Chinese switch to flashlights, generators amid power cuts
by Associated Press
China's power consumption is growing at almost double its usual rate, while the ruling Communist Party is trying to reduce energy intensity.
People in northeastern China ate breakfast by the light of smartphones and shopkeepers turned on generators as much of the country enforced power cuts on Sept. 29 to meet official conservation targets and ease shortages in some areas.
News reports blame high coal prices they say make power companies reluctant to meet booming demand, while economists say the real motive is political: Officials are under pressure to curtail energy use to meet official targets.
Factories in China’s busiest manufacturing provinces have been ordered to suspend production for up to a week, prompting concern global supplies of smartphones and other goods might be disrupted. Now, urban neighborhoods are being blacked out, triggering pleas on social media for the government to solve the problem.
China’s power consumption is growing at almost double its usual rate, while the ruling Communist Party is trying to reduce energy intensity, or the amount used per unit of economic output.
The power cuts come as global leaders prepare to attend a U.N. environmental conference by video link on Oct. 12-13 in the southwestern city of Kunming. That increases pressure on President Xi Jinping’s government, as the meeting’s host, to show it is sticking to emissions and energy efficiency targets.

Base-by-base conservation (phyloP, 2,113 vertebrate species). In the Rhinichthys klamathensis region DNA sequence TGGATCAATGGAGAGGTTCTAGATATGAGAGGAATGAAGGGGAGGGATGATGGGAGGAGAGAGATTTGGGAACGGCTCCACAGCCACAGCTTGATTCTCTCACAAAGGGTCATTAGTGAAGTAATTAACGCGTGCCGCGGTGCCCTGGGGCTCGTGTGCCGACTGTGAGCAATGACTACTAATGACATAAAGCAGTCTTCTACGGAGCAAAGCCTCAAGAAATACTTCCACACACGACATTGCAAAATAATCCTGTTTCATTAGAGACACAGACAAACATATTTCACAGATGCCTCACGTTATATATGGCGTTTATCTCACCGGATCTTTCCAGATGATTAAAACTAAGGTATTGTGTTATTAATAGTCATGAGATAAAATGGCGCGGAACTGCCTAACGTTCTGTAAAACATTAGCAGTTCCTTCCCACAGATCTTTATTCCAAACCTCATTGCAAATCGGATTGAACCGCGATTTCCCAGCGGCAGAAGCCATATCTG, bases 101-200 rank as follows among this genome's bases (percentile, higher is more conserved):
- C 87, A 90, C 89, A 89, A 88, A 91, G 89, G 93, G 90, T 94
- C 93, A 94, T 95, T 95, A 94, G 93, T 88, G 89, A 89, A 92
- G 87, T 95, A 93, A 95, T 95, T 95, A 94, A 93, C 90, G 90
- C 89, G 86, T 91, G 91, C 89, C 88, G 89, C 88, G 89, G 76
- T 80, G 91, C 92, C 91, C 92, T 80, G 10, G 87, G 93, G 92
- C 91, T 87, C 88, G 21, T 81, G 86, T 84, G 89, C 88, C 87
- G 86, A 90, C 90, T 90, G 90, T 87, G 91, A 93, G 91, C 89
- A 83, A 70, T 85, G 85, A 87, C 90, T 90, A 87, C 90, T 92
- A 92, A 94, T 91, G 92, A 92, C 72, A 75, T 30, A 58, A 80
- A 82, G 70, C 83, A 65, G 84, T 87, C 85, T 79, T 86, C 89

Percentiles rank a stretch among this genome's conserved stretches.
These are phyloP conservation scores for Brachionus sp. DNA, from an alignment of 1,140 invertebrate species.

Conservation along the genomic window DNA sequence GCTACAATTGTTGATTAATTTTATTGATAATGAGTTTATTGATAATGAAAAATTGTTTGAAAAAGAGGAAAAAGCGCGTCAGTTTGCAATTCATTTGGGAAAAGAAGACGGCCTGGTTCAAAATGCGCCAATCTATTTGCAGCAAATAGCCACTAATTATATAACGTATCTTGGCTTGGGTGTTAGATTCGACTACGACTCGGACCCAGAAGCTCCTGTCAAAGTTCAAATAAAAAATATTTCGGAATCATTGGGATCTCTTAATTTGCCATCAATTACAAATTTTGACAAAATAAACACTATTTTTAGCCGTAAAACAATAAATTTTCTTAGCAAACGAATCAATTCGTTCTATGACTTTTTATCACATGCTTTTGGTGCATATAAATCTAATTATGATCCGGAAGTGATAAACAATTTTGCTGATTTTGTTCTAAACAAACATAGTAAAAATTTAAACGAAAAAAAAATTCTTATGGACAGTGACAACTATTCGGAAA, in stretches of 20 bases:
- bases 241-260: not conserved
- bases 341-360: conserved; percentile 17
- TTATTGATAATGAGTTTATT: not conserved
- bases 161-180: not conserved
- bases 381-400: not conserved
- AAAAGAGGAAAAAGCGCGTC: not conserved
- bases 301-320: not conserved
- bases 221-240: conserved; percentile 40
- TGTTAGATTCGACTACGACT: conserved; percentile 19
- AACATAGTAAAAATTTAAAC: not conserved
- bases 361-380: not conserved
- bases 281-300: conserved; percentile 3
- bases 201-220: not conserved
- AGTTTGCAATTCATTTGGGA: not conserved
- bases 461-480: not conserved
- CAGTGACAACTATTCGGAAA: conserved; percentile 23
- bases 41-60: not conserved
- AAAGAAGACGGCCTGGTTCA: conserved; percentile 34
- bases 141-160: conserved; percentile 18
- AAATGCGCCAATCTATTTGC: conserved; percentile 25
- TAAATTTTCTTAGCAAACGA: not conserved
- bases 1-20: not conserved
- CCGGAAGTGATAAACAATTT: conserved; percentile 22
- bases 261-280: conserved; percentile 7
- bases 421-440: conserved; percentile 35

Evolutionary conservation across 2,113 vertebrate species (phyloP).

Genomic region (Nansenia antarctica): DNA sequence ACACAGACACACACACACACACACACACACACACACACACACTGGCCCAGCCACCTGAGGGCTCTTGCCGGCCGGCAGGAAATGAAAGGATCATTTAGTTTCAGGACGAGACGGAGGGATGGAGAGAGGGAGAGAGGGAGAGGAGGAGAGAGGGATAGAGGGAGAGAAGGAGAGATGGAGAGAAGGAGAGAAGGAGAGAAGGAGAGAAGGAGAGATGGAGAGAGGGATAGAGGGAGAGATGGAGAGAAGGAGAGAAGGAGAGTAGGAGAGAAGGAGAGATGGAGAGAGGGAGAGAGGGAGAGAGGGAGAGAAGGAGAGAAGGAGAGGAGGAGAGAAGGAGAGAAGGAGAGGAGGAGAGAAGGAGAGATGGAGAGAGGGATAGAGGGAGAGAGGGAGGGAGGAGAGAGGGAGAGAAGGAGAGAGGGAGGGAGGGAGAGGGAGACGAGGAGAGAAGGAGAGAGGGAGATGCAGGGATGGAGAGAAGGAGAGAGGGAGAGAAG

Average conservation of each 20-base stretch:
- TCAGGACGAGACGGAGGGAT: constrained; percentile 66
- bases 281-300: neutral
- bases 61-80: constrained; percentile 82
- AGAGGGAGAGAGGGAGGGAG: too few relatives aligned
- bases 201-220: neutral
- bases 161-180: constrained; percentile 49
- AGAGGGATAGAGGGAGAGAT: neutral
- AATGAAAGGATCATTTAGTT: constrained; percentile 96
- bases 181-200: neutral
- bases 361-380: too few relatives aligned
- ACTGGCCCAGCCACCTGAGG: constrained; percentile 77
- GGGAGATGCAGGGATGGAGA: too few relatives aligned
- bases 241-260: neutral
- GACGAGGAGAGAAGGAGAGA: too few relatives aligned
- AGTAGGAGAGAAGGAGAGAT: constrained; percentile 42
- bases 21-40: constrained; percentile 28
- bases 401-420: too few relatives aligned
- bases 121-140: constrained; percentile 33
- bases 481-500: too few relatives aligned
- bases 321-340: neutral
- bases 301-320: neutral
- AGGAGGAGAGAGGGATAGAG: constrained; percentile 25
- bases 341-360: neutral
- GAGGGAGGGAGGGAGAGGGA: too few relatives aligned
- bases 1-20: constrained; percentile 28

The cuts are “largely driven by energy consumption control measures, with power shortages affecting another few provinces,” Lara Dong of IHS Markit said in an email.
“This is in line with China’s decarbonization ambitions,” she said.
The Cabinet’s planning agency warned in August that 20 regions had exceeded energy use and pollution targets after manufacturing rebounded from the pandemic. The government has ambitious plans to make the economy cleaner and more energy-efficient, so failing to meet those targets can be a career-ending blunder.
The power cuts “could be more disruptive than previous shortages,” Bank of America said in a report. Due to shortages in some areas, it said, “a relaxation of the government’s energy consumption goals may not immediately alleviate the power crunch.”
China is one of the world’s biggest emitters of climate-changing industrial gases and consumes more energy per unit of economic output than developed countries. Given its huge population, on a per capita basis it ranks much lower.
Officials in Jiangsu province, a manufacturing hub northwest of Shanghai, told state media some cities there have used up 90% of this year’s quota for power use. The officials of the provincial planning agency were cited as saying individual city governments had to decide how to meet their targets.
The government of Guangdong province, China’s biggest manufacturing center, has cited both official energy use limits and low water levels in hydropower reservoirs that provide a big share of its electricity.